Tuesday, August 25, 2009

Railroad bridge or work of great modern art?


The Cass Street Bridge, 500 feet in length and built in 1926 at a cost of $400,000, was added as a river crossing to relieve some traffic on the Lafayette, later named, Kennedy Street Bridge. It connected Tampa’s main downtown with West Tampa. It is closed for 8-months for structural repairs and should reopen in October. (After state inspection it was found to be “structurally deficient.”) The railroad bridge, which is shown in the open position, sits beside the Cass Street Bridge; it was constructed in 1915. The bridge allowed railcars to travel south from Tampa’s downtown area, across the Hillsborough River, to Port Tampa. The street and bridge were named for General Lewis Cass. As interesting as a railroad bridge may be, the man who the street was named for is far more interesting if you love history. Until I took this shot I had no idea who Cass was. Born in 1782, during our struggle for independence from England, Cass served as a military officer, governor of the Michigan territory, United States Senator representing the state of Michigan, Secretary of War under President Andrew Jackson, and Ambassador to France. My guess is the street was named for him because of his post as secretary of war and the Indian Removal policy that was a major issue at that time. He ran for president on the Democrat party ticket in 1848, but lost the election to Zachary Taylor. From 1857 until 1860, when Abraham Lincoln won the presidency, he served as Secretary of State under President James Buchanan. He died in 1866.

The bridge, named for such an accomplished politician and statesman, has acquired a brilliant, unusual and un-statesmanlike patina. I think much of the color and decoration has been added over the years by our illustrious university and college crew teams who row up and down this stretch of the river in their skulls. I featured the Laurel Street Bridge on June 23 that showcased some of their wild and extremely colorful and creative crew art. The Laurel Street and Cass Street Bridges, and this railroad bridge, are all listed as Historic Bridges of the United States.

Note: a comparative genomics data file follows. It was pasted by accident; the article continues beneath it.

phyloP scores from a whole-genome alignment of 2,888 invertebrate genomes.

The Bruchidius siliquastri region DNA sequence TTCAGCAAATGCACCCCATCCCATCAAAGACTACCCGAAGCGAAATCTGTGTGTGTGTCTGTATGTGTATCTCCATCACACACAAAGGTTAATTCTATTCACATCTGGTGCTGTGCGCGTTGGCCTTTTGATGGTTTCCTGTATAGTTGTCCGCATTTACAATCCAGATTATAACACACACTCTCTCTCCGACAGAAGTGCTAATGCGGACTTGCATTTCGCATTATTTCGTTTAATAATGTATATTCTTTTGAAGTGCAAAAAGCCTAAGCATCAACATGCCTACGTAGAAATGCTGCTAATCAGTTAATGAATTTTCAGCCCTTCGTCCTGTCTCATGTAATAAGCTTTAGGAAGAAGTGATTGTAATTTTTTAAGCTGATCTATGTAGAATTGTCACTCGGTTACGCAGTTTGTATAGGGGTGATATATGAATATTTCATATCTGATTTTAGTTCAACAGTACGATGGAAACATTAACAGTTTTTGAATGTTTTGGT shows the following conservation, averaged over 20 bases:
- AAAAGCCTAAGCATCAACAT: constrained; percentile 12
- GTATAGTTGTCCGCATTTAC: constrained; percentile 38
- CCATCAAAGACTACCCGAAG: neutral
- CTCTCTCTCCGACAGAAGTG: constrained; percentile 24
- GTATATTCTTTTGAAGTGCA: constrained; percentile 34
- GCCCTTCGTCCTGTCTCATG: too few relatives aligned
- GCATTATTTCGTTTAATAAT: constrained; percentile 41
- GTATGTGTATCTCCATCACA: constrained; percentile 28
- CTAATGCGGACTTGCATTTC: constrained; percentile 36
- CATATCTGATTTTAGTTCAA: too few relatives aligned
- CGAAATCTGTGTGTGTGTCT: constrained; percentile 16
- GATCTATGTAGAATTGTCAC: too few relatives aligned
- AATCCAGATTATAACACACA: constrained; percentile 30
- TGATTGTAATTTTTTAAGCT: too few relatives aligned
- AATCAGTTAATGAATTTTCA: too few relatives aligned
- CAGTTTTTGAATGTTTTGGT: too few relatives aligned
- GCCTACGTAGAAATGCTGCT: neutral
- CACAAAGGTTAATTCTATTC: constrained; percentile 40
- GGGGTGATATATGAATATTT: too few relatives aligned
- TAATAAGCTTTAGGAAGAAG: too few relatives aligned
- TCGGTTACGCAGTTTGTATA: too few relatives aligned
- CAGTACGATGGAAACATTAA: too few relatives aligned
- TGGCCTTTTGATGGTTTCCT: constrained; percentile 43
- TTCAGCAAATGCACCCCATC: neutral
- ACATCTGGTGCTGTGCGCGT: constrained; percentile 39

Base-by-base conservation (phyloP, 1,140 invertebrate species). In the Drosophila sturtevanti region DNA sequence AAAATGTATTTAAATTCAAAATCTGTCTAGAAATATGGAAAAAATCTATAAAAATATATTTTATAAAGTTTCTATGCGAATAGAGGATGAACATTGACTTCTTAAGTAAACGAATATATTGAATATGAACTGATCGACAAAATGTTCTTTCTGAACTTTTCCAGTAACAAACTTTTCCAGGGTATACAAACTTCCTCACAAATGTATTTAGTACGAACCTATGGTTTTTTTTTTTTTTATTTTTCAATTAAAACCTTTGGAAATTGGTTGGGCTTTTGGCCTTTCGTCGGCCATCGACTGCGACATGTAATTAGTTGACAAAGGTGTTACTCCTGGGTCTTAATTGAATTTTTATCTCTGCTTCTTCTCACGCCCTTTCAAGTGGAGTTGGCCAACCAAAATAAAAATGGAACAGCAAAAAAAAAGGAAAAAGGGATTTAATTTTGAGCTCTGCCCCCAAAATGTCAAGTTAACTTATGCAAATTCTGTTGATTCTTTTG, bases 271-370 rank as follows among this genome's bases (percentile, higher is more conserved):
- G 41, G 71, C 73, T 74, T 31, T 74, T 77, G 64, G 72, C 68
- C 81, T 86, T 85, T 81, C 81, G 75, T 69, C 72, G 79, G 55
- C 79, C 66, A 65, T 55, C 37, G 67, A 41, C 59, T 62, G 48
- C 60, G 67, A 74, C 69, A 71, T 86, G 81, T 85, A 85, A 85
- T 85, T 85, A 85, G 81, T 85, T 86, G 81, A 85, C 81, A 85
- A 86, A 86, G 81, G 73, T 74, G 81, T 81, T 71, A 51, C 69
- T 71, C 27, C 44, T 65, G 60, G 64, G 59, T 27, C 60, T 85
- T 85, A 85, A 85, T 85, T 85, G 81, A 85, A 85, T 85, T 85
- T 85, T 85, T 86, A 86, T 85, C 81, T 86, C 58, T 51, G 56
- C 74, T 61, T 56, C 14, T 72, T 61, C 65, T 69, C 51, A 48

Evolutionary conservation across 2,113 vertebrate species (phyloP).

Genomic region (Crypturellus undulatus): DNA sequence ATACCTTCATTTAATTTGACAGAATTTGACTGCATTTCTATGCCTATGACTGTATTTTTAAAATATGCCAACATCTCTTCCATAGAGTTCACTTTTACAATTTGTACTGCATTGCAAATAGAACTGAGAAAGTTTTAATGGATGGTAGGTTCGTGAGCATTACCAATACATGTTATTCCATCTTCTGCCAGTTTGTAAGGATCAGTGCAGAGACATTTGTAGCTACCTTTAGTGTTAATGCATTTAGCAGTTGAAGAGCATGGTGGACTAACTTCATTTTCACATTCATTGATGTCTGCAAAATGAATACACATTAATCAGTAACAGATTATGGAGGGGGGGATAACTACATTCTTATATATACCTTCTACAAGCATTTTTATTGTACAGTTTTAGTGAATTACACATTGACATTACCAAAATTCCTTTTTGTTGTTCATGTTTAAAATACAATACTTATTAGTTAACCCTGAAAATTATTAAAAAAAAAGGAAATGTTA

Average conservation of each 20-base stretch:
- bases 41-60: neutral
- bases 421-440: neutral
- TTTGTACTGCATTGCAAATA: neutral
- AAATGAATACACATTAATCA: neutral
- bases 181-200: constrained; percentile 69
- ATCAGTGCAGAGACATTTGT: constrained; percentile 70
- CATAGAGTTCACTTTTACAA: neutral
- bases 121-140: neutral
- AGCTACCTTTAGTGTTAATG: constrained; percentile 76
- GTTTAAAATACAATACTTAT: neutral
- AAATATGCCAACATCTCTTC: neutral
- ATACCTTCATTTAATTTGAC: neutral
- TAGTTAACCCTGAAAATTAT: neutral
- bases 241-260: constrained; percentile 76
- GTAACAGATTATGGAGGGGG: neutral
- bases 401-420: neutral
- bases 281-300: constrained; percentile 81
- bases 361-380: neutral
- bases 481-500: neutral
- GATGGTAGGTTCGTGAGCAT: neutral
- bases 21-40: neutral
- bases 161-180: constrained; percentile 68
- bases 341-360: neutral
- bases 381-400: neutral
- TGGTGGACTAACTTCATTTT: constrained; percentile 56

This bridge is called the ACL Bridge because it was built to carry the trains of the Atlantic Coastline Railroad. For bridge engineering fans out there, it is a “truss bascule” design; as we less educated should know, that refers to the large, weighted portion raised up on the right side (that looks to be a very large canvas and amazing work of modern art.) These giant weights act as a counterweight to the bridge span and continuously balance it as it is raised to allow boats to go through. (Bascule is French for seesaw and balance.) According to the bridge design sites, this is the most common type of movable bridge. The Laurel Street Bridge, just up the river from Cass Street, is also a bascule design.

If any of you are movie fans, and are real good at your trivia, the 2004 movie “The Punisher” was filmed in Tampa. It starred John Travolta, Rebecca Romijn-Stamos, Roy Scheider and Thomas Jane as the Punisher. Part of the car chase scenes were filmed on the Cass Street Bridge.